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Machine learning is a technology that enables machines to learn and adapt to given situations.  With the rapid progress of computers, information and communication technologies, IoT, etc., more and more concrete projects are being developed within companies using this technology.

It obviously also represents an opportunity for the crafts sector, as it brings added value in areas such as maintenance, production and safety.

This is why this topic was chosen at the “Club Innovation”, jointly organised by Luxinnovation and the Chamber of Skilled Crafts, with Gregory Nain, Co-Founder and Head of Operations at DataThings, as keynote speaker. “The company was founded in 2017 as a spin-off of the SnT at the University of Luxembourg,” he explained. “We were researchers wanting to make data analytics, machine learning and artificial intelligence more accessible to industry.”

The company has developed GreyCat technology, which provides support for the implementation of software systems dedicated to industries in a very wide range of fields. For example, the technology makes it possible to perform advanced analytics on commodity hardware and then scale up and unleash the potential of operational improvements brought about by machine learning or artificial intelligence (AI).

“There is nothing magical about artificial intelligence,” said Mr Nain. “It’s a process of learning from experience. Automatic algorithms need to be given clean, useful data in order to provide meaningful results. In addition, the knowledge of domain engineers and/or industry operators is essential to explore the full potential of AI and, thus, achieve faster and more accurate results.”

The fields of application are then very vast: detection of deviations from “normal” behaviour, quality control, predictive maintenance, prediction of values (with the highest probability), etc.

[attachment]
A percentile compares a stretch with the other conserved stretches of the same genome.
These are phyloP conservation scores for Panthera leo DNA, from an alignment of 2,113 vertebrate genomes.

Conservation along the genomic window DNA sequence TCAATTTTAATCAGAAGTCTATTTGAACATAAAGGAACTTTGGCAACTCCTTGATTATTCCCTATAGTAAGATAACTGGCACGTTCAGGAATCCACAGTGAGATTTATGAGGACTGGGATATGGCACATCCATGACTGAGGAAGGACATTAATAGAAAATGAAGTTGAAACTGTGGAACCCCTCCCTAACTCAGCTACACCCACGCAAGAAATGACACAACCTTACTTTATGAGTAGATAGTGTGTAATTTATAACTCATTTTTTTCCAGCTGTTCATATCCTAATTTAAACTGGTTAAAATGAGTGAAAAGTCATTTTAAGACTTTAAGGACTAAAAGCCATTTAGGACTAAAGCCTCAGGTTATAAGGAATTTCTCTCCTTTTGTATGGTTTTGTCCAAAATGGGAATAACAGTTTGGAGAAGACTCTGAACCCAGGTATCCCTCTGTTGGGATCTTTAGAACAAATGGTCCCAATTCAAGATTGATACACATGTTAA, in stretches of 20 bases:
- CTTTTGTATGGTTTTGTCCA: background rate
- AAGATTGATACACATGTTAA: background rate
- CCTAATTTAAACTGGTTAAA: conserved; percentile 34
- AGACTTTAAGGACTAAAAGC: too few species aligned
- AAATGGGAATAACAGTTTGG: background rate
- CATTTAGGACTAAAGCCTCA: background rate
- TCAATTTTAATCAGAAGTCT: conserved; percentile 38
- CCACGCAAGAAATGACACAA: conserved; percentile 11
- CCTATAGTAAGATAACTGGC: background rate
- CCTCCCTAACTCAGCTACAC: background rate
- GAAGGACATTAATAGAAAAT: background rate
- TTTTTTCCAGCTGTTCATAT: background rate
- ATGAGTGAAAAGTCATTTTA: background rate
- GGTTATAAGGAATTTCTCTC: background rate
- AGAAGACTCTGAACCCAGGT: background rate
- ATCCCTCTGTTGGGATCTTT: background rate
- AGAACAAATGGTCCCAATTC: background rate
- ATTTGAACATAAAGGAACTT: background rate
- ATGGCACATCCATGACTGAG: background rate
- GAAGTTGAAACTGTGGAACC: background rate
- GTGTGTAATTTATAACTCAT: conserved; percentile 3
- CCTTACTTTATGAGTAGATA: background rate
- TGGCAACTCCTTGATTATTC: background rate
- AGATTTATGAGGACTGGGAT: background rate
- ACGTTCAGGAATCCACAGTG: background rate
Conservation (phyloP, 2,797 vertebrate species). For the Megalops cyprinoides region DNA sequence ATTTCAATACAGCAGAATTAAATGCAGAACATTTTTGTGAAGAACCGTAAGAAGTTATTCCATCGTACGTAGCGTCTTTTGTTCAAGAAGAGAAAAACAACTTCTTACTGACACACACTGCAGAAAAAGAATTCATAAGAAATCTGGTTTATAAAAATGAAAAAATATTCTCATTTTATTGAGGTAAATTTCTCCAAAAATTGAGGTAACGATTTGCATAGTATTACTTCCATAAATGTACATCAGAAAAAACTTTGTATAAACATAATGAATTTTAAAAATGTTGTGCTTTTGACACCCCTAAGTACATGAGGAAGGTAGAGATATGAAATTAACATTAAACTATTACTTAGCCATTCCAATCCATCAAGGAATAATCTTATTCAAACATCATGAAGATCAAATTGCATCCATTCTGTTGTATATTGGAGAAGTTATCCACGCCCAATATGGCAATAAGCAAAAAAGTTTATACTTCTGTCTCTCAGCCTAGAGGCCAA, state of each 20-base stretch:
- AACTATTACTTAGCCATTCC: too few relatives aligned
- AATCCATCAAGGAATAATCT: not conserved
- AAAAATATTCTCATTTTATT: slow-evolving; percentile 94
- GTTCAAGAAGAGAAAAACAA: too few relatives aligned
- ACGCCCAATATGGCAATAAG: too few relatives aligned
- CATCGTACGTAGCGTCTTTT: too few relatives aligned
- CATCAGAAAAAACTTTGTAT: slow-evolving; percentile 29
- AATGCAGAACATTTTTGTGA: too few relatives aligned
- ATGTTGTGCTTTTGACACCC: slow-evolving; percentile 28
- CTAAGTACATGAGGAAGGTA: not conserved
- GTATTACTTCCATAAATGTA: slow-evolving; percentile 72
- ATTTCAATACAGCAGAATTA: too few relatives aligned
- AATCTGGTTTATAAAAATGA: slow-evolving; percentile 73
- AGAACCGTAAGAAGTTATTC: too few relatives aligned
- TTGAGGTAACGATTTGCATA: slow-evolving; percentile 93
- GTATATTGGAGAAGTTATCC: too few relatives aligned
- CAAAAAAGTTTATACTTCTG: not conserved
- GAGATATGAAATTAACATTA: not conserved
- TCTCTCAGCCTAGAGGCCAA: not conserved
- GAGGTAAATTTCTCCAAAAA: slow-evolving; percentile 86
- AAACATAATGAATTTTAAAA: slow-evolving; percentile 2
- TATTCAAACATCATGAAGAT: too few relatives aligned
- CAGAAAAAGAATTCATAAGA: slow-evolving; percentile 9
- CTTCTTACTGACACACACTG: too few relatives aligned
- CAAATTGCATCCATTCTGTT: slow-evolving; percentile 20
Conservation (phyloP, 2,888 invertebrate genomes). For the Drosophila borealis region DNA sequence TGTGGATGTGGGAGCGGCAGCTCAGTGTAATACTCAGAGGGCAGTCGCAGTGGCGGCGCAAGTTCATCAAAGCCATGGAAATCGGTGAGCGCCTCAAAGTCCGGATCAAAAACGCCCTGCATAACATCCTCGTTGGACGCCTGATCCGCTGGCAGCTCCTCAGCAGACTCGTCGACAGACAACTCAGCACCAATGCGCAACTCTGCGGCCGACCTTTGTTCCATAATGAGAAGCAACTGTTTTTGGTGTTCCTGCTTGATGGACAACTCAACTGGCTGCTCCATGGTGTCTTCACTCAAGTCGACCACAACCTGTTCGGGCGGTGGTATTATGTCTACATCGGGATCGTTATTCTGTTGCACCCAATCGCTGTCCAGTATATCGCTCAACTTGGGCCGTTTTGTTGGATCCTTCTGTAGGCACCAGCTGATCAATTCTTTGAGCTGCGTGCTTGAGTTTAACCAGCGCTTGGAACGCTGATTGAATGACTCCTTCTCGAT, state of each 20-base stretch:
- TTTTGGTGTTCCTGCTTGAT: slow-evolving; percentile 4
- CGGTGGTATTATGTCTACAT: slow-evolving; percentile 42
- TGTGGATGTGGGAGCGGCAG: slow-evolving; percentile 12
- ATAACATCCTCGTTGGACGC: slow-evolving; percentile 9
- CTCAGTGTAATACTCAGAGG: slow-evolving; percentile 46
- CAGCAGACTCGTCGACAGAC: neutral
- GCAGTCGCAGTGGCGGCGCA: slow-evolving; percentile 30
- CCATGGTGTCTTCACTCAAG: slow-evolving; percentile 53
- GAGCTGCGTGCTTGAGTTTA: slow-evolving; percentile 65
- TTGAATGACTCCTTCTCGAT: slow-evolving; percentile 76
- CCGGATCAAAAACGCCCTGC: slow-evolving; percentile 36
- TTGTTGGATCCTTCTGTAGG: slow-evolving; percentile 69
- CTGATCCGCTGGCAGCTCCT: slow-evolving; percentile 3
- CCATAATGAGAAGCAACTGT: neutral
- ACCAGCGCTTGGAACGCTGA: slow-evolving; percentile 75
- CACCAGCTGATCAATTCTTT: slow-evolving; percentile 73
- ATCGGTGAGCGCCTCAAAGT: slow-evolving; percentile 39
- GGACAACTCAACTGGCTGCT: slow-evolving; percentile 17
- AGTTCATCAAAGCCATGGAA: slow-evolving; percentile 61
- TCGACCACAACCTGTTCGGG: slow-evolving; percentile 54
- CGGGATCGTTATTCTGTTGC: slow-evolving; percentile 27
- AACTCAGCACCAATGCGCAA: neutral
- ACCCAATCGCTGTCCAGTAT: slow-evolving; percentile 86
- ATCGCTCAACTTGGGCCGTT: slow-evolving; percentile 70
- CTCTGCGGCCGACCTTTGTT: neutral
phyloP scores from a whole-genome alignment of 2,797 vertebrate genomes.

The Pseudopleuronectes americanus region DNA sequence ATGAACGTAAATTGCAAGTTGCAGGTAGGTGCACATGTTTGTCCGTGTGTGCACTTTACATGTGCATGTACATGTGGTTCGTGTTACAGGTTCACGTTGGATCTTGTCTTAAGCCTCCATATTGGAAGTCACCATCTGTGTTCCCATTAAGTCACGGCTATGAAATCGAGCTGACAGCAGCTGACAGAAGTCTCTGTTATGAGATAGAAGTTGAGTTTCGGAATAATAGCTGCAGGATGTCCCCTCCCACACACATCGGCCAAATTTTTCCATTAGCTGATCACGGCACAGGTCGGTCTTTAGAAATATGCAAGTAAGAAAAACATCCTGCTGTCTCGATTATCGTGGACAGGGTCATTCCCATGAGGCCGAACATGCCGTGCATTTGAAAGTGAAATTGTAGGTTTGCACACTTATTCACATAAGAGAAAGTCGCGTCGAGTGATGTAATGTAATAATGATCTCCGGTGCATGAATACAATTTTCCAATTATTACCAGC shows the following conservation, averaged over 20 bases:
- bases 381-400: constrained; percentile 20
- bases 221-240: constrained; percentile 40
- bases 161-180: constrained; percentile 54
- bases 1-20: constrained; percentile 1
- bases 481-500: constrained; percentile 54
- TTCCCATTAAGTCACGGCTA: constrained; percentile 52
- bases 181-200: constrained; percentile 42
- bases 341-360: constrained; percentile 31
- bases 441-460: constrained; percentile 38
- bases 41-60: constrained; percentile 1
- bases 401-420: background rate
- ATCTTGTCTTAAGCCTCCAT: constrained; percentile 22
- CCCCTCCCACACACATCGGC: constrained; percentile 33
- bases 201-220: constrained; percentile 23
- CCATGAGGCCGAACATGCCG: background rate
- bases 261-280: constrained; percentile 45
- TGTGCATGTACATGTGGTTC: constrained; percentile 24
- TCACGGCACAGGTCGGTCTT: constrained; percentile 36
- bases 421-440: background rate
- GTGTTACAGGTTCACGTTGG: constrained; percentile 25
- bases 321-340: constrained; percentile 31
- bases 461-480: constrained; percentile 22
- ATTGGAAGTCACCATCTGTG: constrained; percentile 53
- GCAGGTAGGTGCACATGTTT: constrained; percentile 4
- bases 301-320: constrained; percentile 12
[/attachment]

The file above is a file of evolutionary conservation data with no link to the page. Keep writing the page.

Prioritise communication with experts

“Building an effective digitalisation project means more than models and data,” confirmed Alois Turuani, data scientist at Ceratizit, an engineering group specialising in cutting tool and hard material solutions. “You have to combine the experience of non-digital native workers with the right technology.”

While AI is often touted as a one-size-fits-all, out-of-the-box solution to many problems, Ceratizit favours a more holistic approach, relying both on the qualities of existing employees, the identification of the – often hidden – limitations of a “blind” machine learning approach, and the – sometimes surprising – benefits that simple data science solutions can bring when properly integrated into the existing production environment.

“Working with data from production is a real challenge,” concludes Mr Turuani. “Having data is not enough; communication with technical experts is also very important.”

Improved responsiveness, reduced costs

Another example presented at this “Club Inno” showed the usefulness of using machine learning approach in the dynamic monitoring solution for digital building management and the optimisation of water and electricity consumption. This is a necessity when you consider that operating and maintenance costs represent about 75% of the total cost of a building over its entire life cycle.

“So-called connected maintenance allows the collection of data on the use of equipment remotely, without the need to move a technician to the site in order to monitor its operating cycles,” said Christophe Antoine, Co-founder and CFO of Polaar Energy, a start-up that emerged from the Fit 4 Start programme managed by Luxinnovation and that offers smart sensors to optimise the consumption of water, electricity and energy by monitoring the digital data collected.

According to him, the implementation of IoT systems provides many benefits for building managers: the anticipation of maintenance operations, increased responsiveness in case of breakdowns or the guarantee of the reliability of an installation.

“By digitalising a building and collecting consumption data, it is possible quickly detect leaks and anomalies and optimise consumption to reduce the environmental impact. In addition, this information also helps improve the responsiveness of technical teams and reduce costs.”

“Machine learning is currently associated with high technologies, but its development allows us to envisage a more generalised use in the near future. The craft industry will surely be able to benefit from it as well,” notes Claude Hostert, SME Performance Advisor at Luxinnovation.

The national innovation agency, along with the Chamber of Skilled Crafts, is available for companies wishing to receive support with their innovation projects, with or without artificial intelligence.

The next “Club Inno” will take place on 28 June, from 5:00 pm to 6:00 pm, on the theme “Virtual and augmented reality in the crafts industry”. Registration HERE.

 

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